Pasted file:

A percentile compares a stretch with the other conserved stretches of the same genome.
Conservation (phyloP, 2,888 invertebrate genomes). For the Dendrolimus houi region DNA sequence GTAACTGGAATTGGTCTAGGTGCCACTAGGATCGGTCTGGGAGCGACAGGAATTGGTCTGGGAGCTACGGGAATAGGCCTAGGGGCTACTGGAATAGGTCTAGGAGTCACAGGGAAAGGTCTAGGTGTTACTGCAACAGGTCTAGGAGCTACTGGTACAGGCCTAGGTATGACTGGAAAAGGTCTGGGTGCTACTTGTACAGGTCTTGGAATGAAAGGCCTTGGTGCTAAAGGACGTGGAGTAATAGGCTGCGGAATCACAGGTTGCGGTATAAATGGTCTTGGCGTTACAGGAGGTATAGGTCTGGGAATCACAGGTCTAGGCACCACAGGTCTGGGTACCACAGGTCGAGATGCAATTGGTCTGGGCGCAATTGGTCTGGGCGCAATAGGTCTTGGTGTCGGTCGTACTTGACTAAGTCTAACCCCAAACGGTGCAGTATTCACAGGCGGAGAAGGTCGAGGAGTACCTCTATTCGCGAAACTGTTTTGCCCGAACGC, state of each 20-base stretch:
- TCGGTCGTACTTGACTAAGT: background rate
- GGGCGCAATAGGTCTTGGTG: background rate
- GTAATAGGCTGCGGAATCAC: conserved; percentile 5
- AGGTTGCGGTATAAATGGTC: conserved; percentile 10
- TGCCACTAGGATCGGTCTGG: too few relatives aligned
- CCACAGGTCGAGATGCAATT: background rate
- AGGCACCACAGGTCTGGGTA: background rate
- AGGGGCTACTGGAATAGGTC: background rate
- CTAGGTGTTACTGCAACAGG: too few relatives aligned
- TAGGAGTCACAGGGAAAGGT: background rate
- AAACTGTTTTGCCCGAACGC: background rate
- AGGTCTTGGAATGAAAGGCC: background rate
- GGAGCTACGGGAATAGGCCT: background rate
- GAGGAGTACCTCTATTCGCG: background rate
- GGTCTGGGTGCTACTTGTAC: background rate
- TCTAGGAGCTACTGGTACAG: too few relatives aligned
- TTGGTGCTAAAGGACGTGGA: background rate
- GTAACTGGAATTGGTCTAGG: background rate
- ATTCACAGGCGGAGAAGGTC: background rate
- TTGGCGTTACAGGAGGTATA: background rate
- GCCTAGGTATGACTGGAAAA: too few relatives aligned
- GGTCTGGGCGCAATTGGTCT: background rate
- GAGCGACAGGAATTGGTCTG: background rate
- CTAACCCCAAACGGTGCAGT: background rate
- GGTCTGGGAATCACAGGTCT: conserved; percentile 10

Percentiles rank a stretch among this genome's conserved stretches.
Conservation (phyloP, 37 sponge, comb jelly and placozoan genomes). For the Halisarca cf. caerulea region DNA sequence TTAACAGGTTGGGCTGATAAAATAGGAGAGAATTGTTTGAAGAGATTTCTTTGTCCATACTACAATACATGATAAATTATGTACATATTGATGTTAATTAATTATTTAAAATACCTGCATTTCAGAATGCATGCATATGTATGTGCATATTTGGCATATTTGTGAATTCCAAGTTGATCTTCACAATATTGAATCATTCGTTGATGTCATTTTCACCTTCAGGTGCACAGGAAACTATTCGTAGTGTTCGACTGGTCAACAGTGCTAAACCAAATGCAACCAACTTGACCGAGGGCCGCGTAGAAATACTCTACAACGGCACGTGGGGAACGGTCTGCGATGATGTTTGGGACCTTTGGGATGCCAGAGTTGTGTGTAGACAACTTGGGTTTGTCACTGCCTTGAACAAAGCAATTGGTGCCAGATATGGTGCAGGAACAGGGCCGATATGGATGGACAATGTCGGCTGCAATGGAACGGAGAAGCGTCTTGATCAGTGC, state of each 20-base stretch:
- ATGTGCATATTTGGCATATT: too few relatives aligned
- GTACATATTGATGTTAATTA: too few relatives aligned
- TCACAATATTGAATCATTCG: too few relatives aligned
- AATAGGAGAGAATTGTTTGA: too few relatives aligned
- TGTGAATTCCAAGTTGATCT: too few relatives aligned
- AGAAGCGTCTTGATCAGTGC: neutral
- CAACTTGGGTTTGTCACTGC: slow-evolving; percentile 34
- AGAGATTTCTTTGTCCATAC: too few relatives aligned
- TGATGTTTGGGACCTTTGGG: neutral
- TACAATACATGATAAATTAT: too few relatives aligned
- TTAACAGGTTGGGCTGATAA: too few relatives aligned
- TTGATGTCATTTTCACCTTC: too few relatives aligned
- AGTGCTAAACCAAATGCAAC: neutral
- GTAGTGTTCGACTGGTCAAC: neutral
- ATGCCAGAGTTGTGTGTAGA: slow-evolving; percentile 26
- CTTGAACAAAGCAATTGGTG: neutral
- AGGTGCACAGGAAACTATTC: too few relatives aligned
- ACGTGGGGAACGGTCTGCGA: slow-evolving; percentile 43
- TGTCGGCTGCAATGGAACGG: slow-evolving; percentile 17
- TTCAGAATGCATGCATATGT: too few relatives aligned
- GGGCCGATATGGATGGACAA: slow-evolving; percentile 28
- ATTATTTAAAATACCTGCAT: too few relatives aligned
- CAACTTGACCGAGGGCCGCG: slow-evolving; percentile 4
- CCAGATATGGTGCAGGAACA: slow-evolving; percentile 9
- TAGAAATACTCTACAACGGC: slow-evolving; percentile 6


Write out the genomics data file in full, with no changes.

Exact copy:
A percentile compares a stretch with the other conserved stretches of the same genome.
Conservation (phyloP, 2,888 invertebrate genomes). For the Dendrolimus houi region DNA sequence GTAACTGGAATTGGTCTAGGTGCCACTAGGATCGGTCTGGGAGCGACAGGAATTGGTCTGGGAGCTACGGGAATAGGCCTAGGGGCTACTGGAATAGGTCTAGGAGTCACAGGGAAAGGTCTAGGTGTTACTGCAACAGGTCTAGGAGCTACTGGTACAGGCCTAGGTATGACTGGAAAAGGTCTGGGTGCTACTTGTACAGGTCTTGGAATGAAAGGCCTTGGTGCTAAAGGACGTGGAGTAATAGGCTGCGGAATCACAGGTTGCGGTATAAATGGTCTTGGCGTTACAGGAGGTATAGGTCTGGGAATCACAGGTCTAGGCACCACAGGTCTGGGTACCACAGGTCGAGATGCAATTGGTCTGGGCGCAATTGGTCTGGGCGCAATAGGTCTTGGTGTCGGTCGTACTTGACTAAGTCTAACCCCAAACGGTGCAGTATTCACAGGCGGAGAAGGTCGAGGAGTACCTCTATTCGCGAAACTGTTTTGCCCGAACGC, state of each 20-base stretch:
- TCGGTCGTACTTGACTAAGT: background rate
- GGGCGCAATAGGTCTTGGTG: background rate
- GTAATAGGCTGCGGAATCAC: conserved; percentile 5
- AGGTTGCGGTATAAATGGTC: conserved; percentile 10
- TGCCACTAGGATCGGTCTGG: too few relatives aligned
- CCACAGGTCGAGATGCAATT: background rate
- AGGCACCACAGGTCTGGGTA: background rate
- AGGGGCTACTGGAATAGGTC: background rate
- CTAGGTGTTACTGCAACAGG: too few relatives aligned
- TAGGAGTCACAGGGAAAGGT: background rate
- AAACTGTTTTGCCCGAACGC: background rate
- AGGTCTTGGAATGAAAGGCC: background rate
- GGAGCTACGGGAATAGGCCT: background rate
- GAGGAGTACCTCTATTCGCG: background rate
- GGTCTGGGTGCTACTTGTAC: background rate
- TCTAGGAGCTACTGGTACAG: too few relatives aligned
- TTGGTGCTAAAGGACGTGGA: background rate
- GTAACTGGAATTGGTCTAGG: background rate
- ATTCACAGGCGGAGAAGGTC: background rate
- TTGGCGTTACAGGAGGTATA: background rate
- GCCTAGGTATGACTGGAAAA: too few relatives aligned
- GGTCTGGGCGCAATTGGTCT: background rate
- GAGCGACAGGAATTGGTCTG: background rate
- CTAACCCCAAACGGTGCAGT: background rate
- GGTCTGGGAATCACAGGTCT: conserved; percentile 10

Percentiles rank a stretch among this genome's conserved stretches.
Conservation (phyloP, 37 sponge, comb jelly and placozoan genomes). For the Halisarca cf. caerulea region DNA sequence TTAACAGGTTGGGCTGATAAAATAGGAGAGAATTGTTTGAAGAGATTTCTTTGTCCATACTACAATACATGATAAATTATGTACATATTGATGTTAATTAATTATTTAAAATACCTGCATTTCAGAATGCATGCATATGTATGTGCATATTTGGCATATTTGTGAATTCCAAGTTGATCTTCACAATATTGAATCATTCGTTGATGTCATTTTCACCTTCAGGTGCACAGGAAACTATTCGTAGTGTTCGACTGGTCAACAGTGCTAAACCAAATGCAACCAACTTGACCGAGGGCCGCGTAGAAATACTCTACAACGGCACGTGGGGAACGGTCTGCGATGATGTTTGGGACCTTTGGGATGCCAGAGTTGTGTGTAGACAACTTGGGTTTGTCACTGCCTTGAACAAAGCAATTGGTGCCAGATATGGTGCAGGAACAGGGCCGATATGGATGGACAATGTCGGCTGCAATGGAACGGAGAAGCGTCTTGATCAGTGC, state of each 20-base stretch:
- ATGTGCATATTTGGCATATT: too few relatives aligned
- GTACATATTGATGTTAATTA: too few relatives aligned
- TCACAATATTGAATCATTCG: too few relatives aligned
- AATAGGAGAGAATTGTTTGA: too few relatives aligned
- TGTGAATTCCAAGTTGATCT: too few relatives aligned
- AGAAGCGTCTTGATCAGTGC: neutral
- CAACTTGGGTTTGTCACTGC: slow-evolving; percentile 34
- AGAGATTTCTTTGTCCATAC: too few relatives aligned
- TGATGTTTGGGACCTTTGGG: neutral
- TACAATACATGATAAATTAT: too few relatives aligned
- TTAACAGGTTGGGCTGATAA: too few relatives aligned
- TTGATGTCATTTTCACCTTC: too few relatives aligned
- AGTGCTAAACCAAATGCAAC: neutral
- GTAGTGTTCGACTGGTCAAC: neutral
- ATGCCAGAGTTGTGTGTAGA: slow-evolving; percentile 26
- CTTGAACAAAGCAATTGGTG: neutral
- AGGTGCACAGGAAACTATTC: too few relatives aligned
- ACGTGGGGAACGGTCTGCGA: slow-evolving; percentile 43
- TGTCGGCTGCAATGGAACGG: slow-evolving; percentile 17
- TTCAGAATGCATGCATATGT: too few relatives aligned
- GGGCCGATATGGATGGACAA: slow-evolving; percentile 28
- ATTATTTAAAATACCTGCAT: too few relatives aligned
- CAACTTGACCGAGGGCCGCG: slow-evolving; percentile 4
- CCAGATATGGTGCAGGAACA: slow-evolving; percentile 9
- TAGAAATACTCTACAACGGC: slow-evolving; percentile 6